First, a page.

Ranked-Choice Voting: The Next Step Towards Fixing Our Democracy?

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Ranked-Choice Voting: The Next Step Towards Fixing Our Democracy?

Ranked-Choice Voting: The Next Step Towards Fixing Our Democracy?

By: George B.

 

 

George is a junior from New Jersey and serves as the Editor in Chief of The MAS Liberty, JSA’s Mid-Atlantic’s student publication. After moving to New Jersey from Kansas, George joined JSA and immediately realized his immense love of politics, civic engagement, and debate.

 

 


 

As the presidential election approaches, those reading this article may expect to see a familiar phrase:

“This is not an ordinary election.” 

However, this election is very much like those before it. Americans are, once again, preparing to decide between candidates who they are not particularly enthusiastic about. Worst of all, Americans will, once again, likely not see change as foundationally weak promises are blocked by party leaders. 

Although the Framers sought to preserve a government insulated from possibly oppressive pressures by the majority, the United States’ overwhelming historical trend has been towards greater enfranchisement and depth of choice (i.e., ensuring that one not only can vote, but one's vote will also represent their beliefs). From Jacksonians pursuing white male egalitarianism to Elizabeth Cady Stanton advocating for the inclusion of women in the democratic process to Martin Luther King, Jr. marching for African Americans’ civil rights, every generation has recognized that our democracy is incomplete. 

Just as those excluded based on wealth, sex, and race recognized then, many recognize now that a new system is warranted and that it may be time to look at alternative solutions to our modern way of voting; one option is ranked-choice voting.

Ranked-choice voting is a system that allows voters to rank candidates by preference. If a candidate has the majority of votes, they win. Otherwise, the candidate with the least amount of options is eliminated, and their ballots are retallied using the second choice selections. This process continues until a candidate obtains a majority. 

Calls for ranked-choice voting systems reached their crescendos in light of the perceived injustices of the 2000 and 2016 elections. In those elections, third-party candidates Ralph Nader and Jill Stein split the vote and allowed candidates from a more massive party to win. A candidate intensely disliked by a majority of the electorate in a plurality system could win if enough third party options are dividing his/her primary opponent’s vote. 

In ranked-choice voting systems, this phenomenon––the “spoiler effect”––is not only eliminated but is eliminated in a manner that aids the election of third-party candidates who might represent a larger portion of the electorate. That is, voters can cast their ballot for anyone knowing that, if the person ends up losing, their votes are not wasted.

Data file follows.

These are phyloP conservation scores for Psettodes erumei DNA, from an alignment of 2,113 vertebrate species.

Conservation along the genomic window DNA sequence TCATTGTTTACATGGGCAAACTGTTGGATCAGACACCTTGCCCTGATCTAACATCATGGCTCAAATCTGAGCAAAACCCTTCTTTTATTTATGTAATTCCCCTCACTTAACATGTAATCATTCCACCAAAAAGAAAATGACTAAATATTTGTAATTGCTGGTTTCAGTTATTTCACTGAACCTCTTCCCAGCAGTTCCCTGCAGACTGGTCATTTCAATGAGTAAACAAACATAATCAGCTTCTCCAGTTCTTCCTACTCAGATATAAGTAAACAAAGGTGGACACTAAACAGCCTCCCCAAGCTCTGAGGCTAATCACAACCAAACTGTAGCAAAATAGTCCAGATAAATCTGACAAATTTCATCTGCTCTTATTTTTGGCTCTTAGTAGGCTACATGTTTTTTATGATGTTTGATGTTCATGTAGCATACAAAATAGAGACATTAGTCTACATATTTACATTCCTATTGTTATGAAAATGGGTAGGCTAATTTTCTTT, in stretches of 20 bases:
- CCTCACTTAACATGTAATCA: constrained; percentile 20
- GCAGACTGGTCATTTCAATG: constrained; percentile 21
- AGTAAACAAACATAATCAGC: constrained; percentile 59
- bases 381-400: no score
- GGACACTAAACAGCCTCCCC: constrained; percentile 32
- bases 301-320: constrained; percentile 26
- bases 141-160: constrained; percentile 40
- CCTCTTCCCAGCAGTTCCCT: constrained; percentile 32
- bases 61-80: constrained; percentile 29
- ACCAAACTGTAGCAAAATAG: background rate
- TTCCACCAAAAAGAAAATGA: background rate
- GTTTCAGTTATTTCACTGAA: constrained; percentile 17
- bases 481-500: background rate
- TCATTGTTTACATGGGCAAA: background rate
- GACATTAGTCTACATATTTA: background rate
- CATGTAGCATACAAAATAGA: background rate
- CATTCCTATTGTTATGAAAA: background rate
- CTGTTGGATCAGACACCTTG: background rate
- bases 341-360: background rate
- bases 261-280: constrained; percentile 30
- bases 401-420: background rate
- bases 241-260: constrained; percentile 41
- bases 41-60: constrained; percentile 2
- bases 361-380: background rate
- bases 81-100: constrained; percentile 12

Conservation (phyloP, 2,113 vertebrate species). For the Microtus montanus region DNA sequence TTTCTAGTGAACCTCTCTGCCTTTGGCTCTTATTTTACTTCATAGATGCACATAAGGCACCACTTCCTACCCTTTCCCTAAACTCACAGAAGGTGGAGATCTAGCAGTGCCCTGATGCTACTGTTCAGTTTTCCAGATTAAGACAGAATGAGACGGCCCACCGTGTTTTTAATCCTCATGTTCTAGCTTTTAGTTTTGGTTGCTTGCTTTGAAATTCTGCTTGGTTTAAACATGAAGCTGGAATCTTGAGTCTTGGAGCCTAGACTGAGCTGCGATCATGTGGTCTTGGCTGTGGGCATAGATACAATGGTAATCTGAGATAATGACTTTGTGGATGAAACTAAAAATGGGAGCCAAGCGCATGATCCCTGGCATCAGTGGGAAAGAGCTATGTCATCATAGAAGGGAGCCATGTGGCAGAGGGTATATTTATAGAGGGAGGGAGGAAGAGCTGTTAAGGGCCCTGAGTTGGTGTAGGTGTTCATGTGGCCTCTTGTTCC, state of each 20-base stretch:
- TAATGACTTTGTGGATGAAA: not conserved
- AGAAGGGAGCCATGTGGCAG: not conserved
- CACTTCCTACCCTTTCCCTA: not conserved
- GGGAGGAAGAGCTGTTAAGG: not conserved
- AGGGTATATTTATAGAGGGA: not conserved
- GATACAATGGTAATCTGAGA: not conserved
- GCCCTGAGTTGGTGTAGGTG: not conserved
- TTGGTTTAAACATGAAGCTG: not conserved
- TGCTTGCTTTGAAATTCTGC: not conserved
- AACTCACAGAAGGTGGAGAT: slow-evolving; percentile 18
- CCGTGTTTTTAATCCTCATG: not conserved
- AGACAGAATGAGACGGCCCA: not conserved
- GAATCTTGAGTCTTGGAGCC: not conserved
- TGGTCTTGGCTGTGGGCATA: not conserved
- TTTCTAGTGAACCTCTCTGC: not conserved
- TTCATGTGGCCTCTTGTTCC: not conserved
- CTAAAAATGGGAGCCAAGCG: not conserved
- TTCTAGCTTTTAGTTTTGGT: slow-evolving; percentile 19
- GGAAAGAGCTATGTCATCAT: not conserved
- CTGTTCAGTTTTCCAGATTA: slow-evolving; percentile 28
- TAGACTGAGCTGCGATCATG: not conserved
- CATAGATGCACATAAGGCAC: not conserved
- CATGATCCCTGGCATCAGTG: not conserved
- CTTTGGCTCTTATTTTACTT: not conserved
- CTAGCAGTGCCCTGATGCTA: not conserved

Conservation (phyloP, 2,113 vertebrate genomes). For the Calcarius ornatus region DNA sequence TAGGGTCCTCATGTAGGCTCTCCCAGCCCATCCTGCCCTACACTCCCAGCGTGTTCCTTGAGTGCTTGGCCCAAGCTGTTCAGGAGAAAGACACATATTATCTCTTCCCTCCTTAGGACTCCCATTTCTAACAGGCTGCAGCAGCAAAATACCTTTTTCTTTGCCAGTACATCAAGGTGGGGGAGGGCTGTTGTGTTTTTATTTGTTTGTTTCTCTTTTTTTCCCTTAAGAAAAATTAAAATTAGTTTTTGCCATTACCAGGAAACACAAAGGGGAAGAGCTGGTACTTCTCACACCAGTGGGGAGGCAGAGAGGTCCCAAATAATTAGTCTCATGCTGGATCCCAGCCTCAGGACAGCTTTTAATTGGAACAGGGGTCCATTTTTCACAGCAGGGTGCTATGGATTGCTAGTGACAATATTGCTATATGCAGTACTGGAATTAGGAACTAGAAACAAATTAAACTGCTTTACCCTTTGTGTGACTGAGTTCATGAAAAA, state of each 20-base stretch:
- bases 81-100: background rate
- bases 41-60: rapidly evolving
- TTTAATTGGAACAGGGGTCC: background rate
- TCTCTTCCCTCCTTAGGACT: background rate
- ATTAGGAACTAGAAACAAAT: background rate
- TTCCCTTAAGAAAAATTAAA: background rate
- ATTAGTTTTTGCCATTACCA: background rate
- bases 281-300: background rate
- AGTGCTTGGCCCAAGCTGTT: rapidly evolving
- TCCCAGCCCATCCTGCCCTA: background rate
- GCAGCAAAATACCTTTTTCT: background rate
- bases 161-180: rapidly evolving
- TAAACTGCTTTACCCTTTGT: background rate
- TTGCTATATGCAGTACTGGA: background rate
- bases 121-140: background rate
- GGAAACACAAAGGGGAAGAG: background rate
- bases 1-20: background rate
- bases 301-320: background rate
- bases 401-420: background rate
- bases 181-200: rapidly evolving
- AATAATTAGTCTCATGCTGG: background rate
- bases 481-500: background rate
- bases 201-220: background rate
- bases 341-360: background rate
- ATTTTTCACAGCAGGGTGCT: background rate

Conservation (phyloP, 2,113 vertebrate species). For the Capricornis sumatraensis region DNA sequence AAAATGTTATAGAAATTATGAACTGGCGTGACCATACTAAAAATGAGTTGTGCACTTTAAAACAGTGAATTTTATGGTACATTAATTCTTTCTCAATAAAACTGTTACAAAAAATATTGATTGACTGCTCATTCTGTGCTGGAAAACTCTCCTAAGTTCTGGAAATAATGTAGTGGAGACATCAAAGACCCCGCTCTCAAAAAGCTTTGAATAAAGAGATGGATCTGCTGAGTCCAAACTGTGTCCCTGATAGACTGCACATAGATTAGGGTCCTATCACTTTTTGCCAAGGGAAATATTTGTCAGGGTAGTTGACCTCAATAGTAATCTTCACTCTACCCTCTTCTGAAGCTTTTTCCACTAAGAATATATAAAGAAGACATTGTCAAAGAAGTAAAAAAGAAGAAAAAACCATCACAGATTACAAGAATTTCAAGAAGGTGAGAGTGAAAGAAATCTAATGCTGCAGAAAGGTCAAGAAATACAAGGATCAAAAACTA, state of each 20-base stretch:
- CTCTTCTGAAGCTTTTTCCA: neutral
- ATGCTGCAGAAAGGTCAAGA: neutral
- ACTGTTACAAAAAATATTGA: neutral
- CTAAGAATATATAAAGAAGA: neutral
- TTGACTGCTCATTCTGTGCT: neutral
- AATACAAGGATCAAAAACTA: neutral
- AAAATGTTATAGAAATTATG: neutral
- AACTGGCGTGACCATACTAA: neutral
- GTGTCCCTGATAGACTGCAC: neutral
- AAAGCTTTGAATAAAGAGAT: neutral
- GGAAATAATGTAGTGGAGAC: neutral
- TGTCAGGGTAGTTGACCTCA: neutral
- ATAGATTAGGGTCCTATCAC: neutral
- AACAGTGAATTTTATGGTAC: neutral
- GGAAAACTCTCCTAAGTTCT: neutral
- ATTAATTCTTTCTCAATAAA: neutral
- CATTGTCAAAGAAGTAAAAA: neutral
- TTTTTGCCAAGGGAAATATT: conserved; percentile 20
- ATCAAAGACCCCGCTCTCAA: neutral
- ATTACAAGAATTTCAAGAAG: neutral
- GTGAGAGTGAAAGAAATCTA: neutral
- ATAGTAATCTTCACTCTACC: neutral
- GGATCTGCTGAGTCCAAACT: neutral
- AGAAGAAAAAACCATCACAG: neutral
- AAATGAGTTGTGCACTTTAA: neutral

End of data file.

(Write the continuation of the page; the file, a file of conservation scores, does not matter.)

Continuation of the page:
In some instances, voters operating under a ranked-choice voting system are more likely to turn out to the polls. Harvard University, a ranked-choice voting school, had a 54.8% turnout in their 2019 student council election. Yale University, a plurality voting school, lagged behind their Ivy League counterpart with a 22% turnout. Furthermore, when Maine implemented ranked-choice voting for their midterm elections, their turnout increased by nearly 11 points. High voter participation, in turn, creates a bustling political marketplace of ideas. 

Ranked-choice voting changes the nature of campaigning. Candidates are incentivized to emphasize the similarities they have with each other, rather than ideological and personal differences. Betsy Hodges, who ran in a ranked-choice Minneapolis mayoral race, recounts that the campaign was “remarkably positive.” 

She averred, “there was relatively little elbowing and attacking … because, of course, every candidate wanted to be the second choice of their opponents’ supporters.” 

Opponents argue that ranked-choice voting is too complicated for the average voter. Although condescending on its face, there is some merit. 

When the Junior State of America switched to ranked-choice voting due to the COVID-19 pandemic, many delegates cast their ballots as if they were voting in a plurality system. Merlana, a first-year delegate, reported that “the explanation of ranked-choice voting was unclear to me … [and] might have been confusing to other new members of JSA as well.” 

Mottershead was, in fact, not alone. At least 135 student voters (roughly 14% of the electorate) from North Carolina, Virginia, Maryland, Delaware, Pennsylvania, and New Jersey (collectively, the “Mid-Atlantic State”) failed to cast their vote in either the second or third rounds of their ranked-choice gubernatorial election; 17 votes decided the election. The results seen in the Mid-Atlantic States were not a trend across the country, however. In Arizona, for example, the JSA student governor was elected with only 4% of the electorate failing to cast their vote in the second round. It is nonetheless evident that states must provide voter education if this system is adopted.

After years of dissatisfaction, both sides of the political spectrum can safely agree that it is time to reform our superannuated voting system. Our society has progressed past systems that allow candidates to declare victory despite not being accepted by (and likely even rejected by) a majority of the electorate. It is time that we continue our country’s trend of democratization and make our voting system progress past it by adopting ranked-choice voting.